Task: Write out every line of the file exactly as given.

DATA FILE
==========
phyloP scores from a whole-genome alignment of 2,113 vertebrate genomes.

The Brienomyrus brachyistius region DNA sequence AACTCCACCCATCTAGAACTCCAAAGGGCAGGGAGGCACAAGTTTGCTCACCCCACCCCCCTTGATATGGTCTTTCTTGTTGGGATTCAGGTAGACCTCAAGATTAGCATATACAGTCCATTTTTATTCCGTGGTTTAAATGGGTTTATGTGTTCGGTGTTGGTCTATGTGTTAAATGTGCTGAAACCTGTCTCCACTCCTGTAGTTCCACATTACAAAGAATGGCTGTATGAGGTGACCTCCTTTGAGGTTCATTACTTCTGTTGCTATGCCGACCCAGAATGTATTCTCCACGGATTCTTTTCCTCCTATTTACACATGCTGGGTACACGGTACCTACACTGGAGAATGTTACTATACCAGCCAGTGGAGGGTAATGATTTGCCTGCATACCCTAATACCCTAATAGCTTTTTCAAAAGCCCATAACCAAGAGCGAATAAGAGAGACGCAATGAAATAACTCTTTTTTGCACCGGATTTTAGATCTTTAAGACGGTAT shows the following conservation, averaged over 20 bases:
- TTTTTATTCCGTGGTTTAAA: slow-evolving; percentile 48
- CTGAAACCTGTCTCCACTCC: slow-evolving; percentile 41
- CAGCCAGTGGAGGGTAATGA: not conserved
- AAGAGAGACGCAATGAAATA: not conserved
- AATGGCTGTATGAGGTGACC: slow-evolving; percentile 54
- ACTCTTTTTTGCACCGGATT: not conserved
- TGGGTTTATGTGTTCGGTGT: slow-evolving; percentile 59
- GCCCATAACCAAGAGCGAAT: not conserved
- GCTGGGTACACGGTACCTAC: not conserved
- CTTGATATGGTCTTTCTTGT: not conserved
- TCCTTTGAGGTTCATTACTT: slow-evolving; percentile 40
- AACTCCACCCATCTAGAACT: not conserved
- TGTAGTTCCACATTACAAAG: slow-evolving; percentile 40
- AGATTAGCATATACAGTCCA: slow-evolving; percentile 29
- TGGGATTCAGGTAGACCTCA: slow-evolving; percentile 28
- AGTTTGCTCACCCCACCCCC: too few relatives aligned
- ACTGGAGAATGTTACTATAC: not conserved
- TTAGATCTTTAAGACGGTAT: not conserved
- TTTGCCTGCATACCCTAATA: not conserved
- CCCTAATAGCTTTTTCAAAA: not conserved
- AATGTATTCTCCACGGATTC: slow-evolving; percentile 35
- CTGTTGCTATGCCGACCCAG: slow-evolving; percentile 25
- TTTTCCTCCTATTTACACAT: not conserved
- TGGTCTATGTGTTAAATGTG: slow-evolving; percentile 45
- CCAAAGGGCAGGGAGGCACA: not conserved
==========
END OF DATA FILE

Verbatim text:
phyloP scores from a whole-genome alignment of 2,113 vertebrate genomes.

The Brienomyrus brachyistius region DNA sequence AACTCCACCCATCTAGAACTCCAAAGGGCAGGGAGGCACAAGTTTGCTCACCCCACCCCCCTTGATATGGTCTTTCTTGTTGGGATTCAGGTAGACCTCAAGATTAGCATATACAGTCCATTTTTATTCCGTGGTTTAAATGGGTTTATGTGTTCGGTGTTGGTCTATGTGTTAAATGTGCTGAAACCTGTCTCCACTCCTGTAGTTCCACATTACAAAGAATGGCTGTATGAGGTGACCTCCTTTGAGGTTCATTACTTCTGTTGCTATGCCGACCCAGAATGTATTCTCCACGGATTCTTTTCCTCCTATTTACACATGCTGGGTACACGGTACCTACACTGGAGAATGTTACTATACCAGCCAGTGGAGGGTAATGATTTGCCTGCATACCCTAATACCCTAATAGCTTTTTCAAAAGCCCATAACCAAGAGCGAATAAGAGAGACGCAATGAAATAACTCTTTTTTGCACCGGATTTTAGATCTTTAAGACGGTAT shows the following conservation, averaged over 20 bases:
- TTTTTATTCCGTGGTTTAAA: slow-evolving; percentile 48
- CTGAAACCTGTCTCCACTCC: slow-evolving; percentile 41
- CAGCCAGTGGAGGGTAATGA: not conserved
- AAGAGAGACGCAATGAAATA: not conserved
- AATGGCTGTATGAGGTGACC: slow-evolving; percentile 54
- ACTCTTTTTTGCACCGGATT: not conserved
- TGGGTTTATGTGTTCGGTGT: slow-evolving; percentile 59
- GCCCATAACCAAGAGCGAAT: not conserved
- GCTGGGTACACGGTACCTAC: not conserved
- CTTGATATGGTCTTTCTTGT: not conserved
- TCCTTTGAGGTTCATTACTT: slow-evolving; percentile 40
- AACTCCACCCATCTAGAACT: not conserved
- TGTAGTTCCACATTACAAAG: slow-evolving; percentile 40
- AGATTAGCATATACAGTCCA: slow-evolving; percentile 29
- TGGGATTCAGGTAGACCTCA: slow-evolving; percentile 28
- AGTTTGCTCACCCCACCCCC: too few relatives aligned
- ACTGGAGAATGTTACTATAC: not conserved
- TTAGATCTTTAAGACGGTAT: not conserved
- TTTGCCTGCATACCCTAATA: not conserved
- CCCTAATAGCTTTTTCAAAA: not conserved
- AATGTATTCTCCACGGATTC: slow-evolving; percentile 35
- CTGTTGCTATGCCGACCCAG: slow-evolving; percentile 25
- TTTTCCTCCTATTTACACAT: not conserved
- TGGTCTATGTGTTAAATGTG: slow-evolving; percentile 45
- CCAAAGGGCAGGGAGGCACA: not conserved